Tue Jul 9th, 2013 at 10:12:41 AM EST
This week, two more passenger-dedicated lines entered service in China, while the Beijing–Shanghai high-speed line celebrated its second anniversary with a 40% traffic boost. Such growth and the resulting achievement of profitability on a number of high-speed lines first resulted in a recovery of rail infrastructure spending (which was throttled by the reviews in the wake of corruption scandals [bringing a suspended death sentence for the former minister, see comments] and the 2011 Wenzhou disaster), and now there are some interesting new projects. I also used the occasion to update my map of the high(er)-speed network.
Photo of test train on a run from Nanjing to Ningbo from Yuyao municipal government
One of the two new lines (in purple on the map below) is the Nanjing–Hangzhou Intercity Railway, which completes a triangle in the Yangtze River Delta area, bypassing Shanghai. The other is the Hangzhou–Ningbo PDL, which connects to the line along the south-eastern coast on which the Wenzhou disaster occurred. The latter, a semi-high-speed line (250 km/h max pre-Wenzhou, 200 km/h now), will be completed to Shenzhen (just outside Hong Kong) in September.
Map of China's elevated-speed network, as of 1 July 2013 (click to enlarge in-page). Legend:
- Line thickness = top speed (with pre-Wenzhou/design speed in parantheses):
- thick: 300(350) km/h
- medium: 200(250) km/h
- thin: 160(200) km/h
- Color = construction status:
- green: upgraded conventional line in service
- blue: new line in service
- purple: opened now
- red: under construction
- grey: planned
The Beijing–Shanghai PDL, which is China's premier line and the world's second-busiest high-speed line, was opened on 30 June 2011, in the middle of the crisis year, but showed rapid ridership growth in 2012 already (see RNB20). In its second year of operation, 74.402 million trips were made on the line, an almost 40% increase over the 53.343 million in the first year, and approaching the initial target of 80 million. That's an average 203,841 a day, while the single-day peak was 331,000 on May Day 2013. Recent reports quoted 210,000 a day for this line, 100,000 a day for Shanghai–Hangzhou, 70,000 a day for the south-eastern coastal line, and 13,000 on the half-year-old Bengbu–Hefei branch (for comparison, Madrid–Barcelona is 15,000–20,000 a day). With such numbers it's no wonder that spending on construction is back to old levels and some domestic critics have toned down.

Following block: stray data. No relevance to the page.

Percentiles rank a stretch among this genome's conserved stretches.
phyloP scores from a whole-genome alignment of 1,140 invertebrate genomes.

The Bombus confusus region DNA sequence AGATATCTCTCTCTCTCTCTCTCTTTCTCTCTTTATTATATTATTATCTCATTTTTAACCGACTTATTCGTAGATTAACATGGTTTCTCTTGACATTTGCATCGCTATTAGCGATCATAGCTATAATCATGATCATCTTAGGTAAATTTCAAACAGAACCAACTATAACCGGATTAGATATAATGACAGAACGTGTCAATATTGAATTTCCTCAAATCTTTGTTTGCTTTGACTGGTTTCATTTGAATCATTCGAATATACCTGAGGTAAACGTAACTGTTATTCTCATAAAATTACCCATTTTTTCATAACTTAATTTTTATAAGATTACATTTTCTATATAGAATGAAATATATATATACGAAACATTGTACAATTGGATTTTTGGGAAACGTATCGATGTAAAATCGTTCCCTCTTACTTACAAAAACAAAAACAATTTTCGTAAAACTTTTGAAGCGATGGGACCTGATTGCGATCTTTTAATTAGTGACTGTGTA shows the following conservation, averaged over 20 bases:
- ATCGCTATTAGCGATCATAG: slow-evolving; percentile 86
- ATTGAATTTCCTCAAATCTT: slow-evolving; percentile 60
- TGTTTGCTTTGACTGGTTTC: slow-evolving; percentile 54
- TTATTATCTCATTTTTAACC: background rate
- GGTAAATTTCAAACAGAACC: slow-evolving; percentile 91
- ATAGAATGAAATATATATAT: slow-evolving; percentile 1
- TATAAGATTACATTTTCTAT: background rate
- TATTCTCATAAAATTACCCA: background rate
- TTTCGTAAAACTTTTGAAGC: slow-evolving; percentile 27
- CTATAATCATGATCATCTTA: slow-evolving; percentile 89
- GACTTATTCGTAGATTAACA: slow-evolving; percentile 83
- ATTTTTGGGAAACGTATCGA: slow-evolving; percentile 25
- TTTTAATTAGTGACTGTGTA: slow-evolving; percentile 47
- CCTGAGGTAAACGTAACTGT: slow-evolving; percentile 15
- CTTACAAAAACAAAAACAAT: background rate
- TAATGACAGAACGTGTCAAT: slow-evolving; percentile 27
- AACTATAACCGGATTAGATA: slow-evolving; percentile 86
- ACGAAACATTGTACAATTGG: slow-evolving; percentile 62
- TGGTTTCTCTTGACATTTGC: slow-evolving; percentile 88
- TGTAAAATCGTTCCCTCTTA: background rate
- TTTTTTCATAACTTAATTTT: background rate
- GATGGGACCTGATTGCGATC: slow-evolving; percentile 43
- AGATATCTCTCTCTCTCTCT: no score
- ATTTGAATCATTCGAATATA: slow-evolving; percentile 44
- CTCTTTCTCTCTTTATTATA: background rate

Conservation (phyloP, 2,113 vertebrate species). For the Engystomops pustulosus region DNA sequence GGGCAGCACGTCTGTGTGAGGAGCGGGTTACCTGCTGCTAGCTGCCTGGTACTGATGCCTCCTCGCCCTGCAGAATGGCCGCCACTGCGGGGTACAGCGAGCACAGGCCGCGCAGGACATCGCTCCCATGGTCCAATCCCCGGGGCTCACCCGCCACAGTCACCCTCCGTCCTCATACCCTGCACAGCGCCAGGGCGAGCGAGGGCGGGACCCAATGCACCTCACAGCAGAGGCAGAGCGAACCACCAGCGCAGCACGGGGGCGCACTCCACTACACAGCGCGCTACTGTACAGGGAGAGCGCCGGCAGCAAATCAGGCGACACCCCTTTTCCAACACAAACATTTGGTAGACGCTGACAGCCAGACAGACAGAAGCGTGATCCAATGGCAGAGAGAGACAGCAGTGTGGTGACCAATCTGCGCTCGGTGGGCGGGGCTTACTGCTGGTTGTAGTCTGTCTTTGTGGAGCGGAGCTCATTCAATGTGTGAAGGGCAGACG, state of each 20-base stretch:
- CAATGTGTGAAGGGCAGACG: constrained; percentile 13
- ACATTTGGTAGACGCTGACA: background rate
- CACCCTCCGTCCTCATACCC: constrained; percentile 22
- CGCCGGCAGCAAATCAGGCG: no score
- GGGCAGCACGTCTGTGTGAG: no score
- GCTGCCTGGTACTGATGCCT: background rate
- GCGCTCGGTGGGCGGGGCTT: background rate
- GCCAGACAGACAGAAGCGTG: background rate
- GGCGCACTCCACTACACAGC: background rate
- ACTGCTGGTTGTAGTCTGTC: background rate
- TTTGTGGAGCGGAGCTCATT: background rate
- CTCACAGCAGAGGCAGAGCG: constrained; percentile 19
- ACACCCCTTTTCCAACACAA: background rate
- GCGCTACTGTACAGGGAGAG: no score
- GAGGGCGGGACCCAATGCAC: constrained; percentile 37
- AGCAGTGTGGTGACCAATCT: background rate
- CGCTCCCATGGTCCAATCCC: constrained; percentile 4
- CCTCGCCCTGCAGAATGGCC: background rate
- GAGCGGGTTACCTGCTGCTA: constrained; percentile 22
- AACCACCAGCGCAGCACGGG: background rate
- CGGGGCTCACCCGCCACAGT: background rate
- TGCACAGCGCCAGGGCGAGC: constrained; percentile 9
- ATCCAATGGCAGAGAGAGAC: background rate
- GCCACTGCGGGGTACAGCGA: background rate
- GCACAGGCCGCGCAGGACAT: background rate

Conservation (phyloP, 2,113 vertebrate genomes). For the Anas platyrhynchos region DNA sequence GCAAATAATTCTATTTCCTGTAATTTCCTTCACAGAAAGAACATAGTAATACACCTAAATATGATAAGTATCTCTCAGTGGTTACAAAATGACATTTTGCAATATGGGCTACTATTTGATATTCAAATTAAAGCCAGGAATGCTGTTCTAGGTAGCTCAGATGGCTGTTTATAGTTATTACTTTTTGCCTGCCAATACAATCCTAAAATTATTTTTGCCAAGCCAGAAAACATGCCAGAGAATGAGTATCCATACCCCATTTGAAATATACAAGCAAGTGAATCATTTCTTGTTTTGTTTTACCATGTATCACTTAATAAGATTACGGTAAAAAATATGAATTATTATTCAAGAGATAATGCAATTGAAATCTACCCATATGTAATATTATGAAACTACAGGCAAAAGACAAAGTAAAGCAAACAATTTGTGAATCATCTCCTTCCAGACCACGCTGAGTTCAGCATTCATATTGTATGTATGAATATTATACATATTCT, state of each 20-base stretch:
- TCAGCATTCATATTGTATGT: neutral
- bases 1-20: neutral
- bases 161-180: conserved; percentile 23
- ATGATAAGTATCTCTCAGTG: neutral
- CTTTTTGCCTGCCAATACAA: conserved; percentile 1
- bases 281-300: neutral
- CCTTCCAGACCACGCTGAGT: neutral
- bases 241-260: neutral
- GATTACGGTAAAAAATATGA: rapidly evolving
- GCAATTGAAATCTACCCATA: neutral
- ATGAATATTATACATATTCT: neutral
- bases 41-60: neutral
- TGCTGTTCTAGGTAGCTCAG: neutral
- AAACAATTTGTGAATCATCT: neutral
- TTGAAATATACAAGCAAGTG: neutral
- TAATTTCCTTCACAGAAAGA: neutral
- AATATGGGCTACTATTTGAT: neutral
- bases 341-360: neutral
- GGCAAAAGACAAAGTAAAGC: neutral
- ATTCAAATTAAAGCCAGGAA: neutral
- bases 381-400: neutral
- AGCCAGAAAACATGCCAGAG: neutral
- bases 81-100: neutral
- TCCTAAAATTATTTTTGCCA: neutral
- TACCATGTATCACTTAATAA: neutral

With further connecting lines to open, and the improvement of access in urban areas due to the parallel metro boom, further solid growth on the Beijing–Shanghai line is pre-programmed. In other words, this line is bound to be a cash cow, and if the managers have any sense, they will use it to service the debt of less successful lines, or to lower fares, or both.
Another busy relation is between Jinan (south of Beijing) and the port city of Qingdao. Here, China first upgraded the conventional line with extensive re-alignments (finished in 2005). Immediately afterwards, a semi-high-speed line was built alongside the old line (opened 2008). Now this second line is hitting its limits, so plans for a third line, this time a proper high-speed one, have been moved forward. However, the planned route is not a straight one paralleling the existing lines, but a half-circle deviating far to the south to serve two smaller cities as yet without fast rail connections.
All of the profitable PDLs and "Intercity" lines are in the economically most-developed east coast region, while those still not busy enough for debt service last year are further inland. But, if you compare my current map with the November 2012 version, you see some post-Wenzhou projects there, too. Most importantly, the city of Zhengzhou (south of Beijing) strives to be China's biggest passenger rail hub, with a double-cross of PDLs to connect into the recently completed Zhengzhou East Railway Station, touted as Asia's largest.
What about the post-Wenzhou reviews? Economic considerations may explain the reduction of the design speed of some projects in the west (for example Xi'an–Baoji–Lanzhou), but others in the east were up-rated. Instead of economics, the biggest obstacle seems to be environmental impact assessment: for many lines, this wasn't done properly or at all before 2011, but authorities then got tough (also spurred on by angry locals). Comparing my current and November 2012 maps, you'll even notice lines for which I changed status from in-construction to planned: I found these were stopped by court order right after the start-of-construction ceremonies. Some of these (above all Beijing–Shenyang and Chengdu–Lanzhou) are still not approved, nor are likely to be. However, by and large, I found that by now the majority of pre-2011 projects passed the reviews (including those still planned).
On the approach to Yiwu station, the re-aligned Shanghai–Kunming Railway (upgrade finished in 2006) is crossed by the in-construction Hangzhou–Changsha PDL (photo from Hunan Government website). After the 2011 corruption scandal, construction of this line came to a virtual standstill as contractors went unpaid, but now you can already see most of it on Google Maps
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